Franz Beckenbauer has provided the template that all modern defenders should aspire to. Imperious on the ball and impermeable in defence; the German legend re-wrote the rule-book on defending in the modern game. The idea that a defender could exert such control over a game is a concept that had rarely be seen before the 1960’s and arguably hasn’t been seen, to the same extent, since. To produce a player with an excellent physical presence, masterful technique and acute awareness of the game who is simultaneously impassable in defence and lethal when going forward would be too much to ask from an English player, wouldn’t it?
‘Of course’ you would reply with an air of cynicism that is rarely found outside of a country that has known nothing but defeat and disappointment for the last five decades. Maybe you would be right; at present we don’t have anyone that can even come close to the man who earned the nickname ‘The Kaiser’. Yet that doesn’t mean we don’t have the raw ingredients for such a player. In fact you can find all of those attributes, if a little unrefined, in Manchester United’s Phil Jones.
You can identify defenders with a truly ‘all-round’ game by looking at the number of goals they score, or the amount of goals that they set up; but that is not genuinely indicative of a defender whose game is whole. After all they might be scoring all their goals as headers from corners, or they might be getting their assists as a result of taking set pieces. No, the real way to judge whether or not a defenders has an all encompassing style of play is when their manager cannot decide whether to play them in defence or midfield. To be a defender who has specific attributes that are not usually associated with their position is one thing, but to be a defender whose qualities are so varied that they can be played in a variety of different decisions is a completely different matter altogether.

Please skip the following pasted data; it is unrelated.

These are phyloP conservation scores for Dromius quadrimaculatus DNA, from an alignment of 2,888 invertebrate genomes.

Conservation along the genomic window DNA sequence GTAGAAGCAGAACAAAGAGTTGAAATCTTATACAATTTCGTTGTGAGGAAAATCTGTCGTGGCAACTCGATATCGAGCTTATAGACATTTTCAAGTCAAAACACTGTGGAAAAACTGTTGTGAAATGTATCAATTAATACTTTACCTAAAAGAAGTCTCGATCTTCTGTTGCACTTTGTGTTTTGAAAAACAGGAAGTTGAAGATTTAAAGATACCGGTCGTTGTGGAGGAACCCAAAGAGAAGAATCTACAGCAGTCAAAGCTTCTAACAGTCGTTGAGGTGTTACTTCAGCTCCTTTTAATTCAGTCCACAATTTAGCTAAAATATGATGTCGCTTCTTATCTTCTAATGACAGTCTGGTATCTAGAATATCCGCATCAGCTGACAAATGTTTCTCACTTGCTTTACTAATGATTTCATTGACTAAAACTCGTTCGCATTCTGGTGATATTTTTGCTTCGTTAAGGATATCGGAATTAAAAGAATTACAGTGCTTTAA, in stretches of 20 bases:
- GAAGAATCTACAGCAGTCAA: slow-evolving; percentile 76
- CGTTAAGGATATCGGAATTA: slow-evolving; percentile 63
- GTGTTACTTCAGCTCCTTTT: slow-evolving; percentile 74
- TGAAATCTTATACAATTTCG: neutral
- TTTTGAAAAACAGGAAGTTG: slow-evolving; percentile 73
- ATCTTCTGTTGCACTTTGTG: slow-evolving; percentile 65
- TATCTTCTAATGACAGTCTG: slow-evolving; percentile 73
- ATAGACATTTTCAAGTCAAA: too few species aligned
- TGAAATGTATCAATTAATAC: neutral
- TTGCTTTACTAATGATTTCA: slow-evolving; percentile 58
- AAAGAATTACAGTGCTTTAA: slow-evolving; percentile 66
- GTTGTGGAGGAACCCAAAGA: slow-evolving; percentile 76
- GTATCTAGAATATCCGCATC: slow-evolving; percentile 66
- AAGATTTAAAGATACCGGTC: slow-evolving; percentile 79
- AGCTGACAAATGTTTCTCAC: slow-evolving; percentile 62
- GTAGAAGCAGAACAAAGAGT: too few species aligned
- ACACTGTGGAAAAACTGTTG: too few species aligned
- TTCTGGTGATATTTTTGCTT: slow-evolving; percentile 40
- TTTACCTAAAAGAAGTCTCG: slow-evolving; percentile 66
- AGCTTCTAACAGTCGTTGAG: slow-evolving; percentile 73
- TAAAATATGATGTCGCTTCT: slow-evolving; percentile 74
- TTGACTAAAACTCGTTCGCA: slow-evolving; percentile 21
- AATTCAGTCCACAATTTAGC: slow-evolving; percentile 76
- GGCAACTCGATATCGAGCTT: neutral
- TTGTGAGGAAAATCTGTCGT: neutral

This is the case with Phil Jones. He can, and has been deployed at full-back, centre-half and central midfield for both club and country. What makes this situation even more exciting is the fact that most cannot even agree on the position he is most adept at. How often in England do we nurture a defender whose technique and vision is so impressive that he can easily play in midfield for games at the highest level? Moreover, could it have come at a better time? John Terry’s ongoing court case has cast doubts over his future with the national team, as has his recent form and the apparent break down in his relationship with England partner Rio Ferdinand. Coincidentally Ferdinand’s own form has been suffering of late leading to his manager telling him that he needs to adapt his game to cope with the rigours of growing old. Whilst Gary Cahill’s form will surely improve at Chelsea he too has been struggling this season to produce the type of displays that lead to him being courted by so many clubs in the first place.
As we approach the European Championships this summer we are in a situation in which the centre back position is as much in contention as it has ever been. This is the perfect time for young Phil Jones to establish himself as England’s first choice centre back. He may not quite be the best yet but you can bet that if any Premier League club were allowed to sign just one English defender most would go for Phil Jones. In terms of ability he is up there with the best our country has to offer, and he will only get better. Furthermore, on the international stage we have been struggling to play the sort of possession football that seems to be so key in such competitions. Whilst Terry and Ferdinand are perfectly competent in possession they do not have the same vision and drive as Jones. If England is to play the way that Capello intends then we must have the ability to keep the ball comfortably in any area of the pitch. Not only does Jones offer this to the defence but he can be the base of our attacks, For too long have England fans had to watch Rio Ferdinand look up when in possession, pretend to pick out a man and then just hoist the ball as far up the pitch as he can. Jones can and will provide genuine creativity from defence and between them, him and Parker could be the key to unlocking the potential of the England’s attacking talent.
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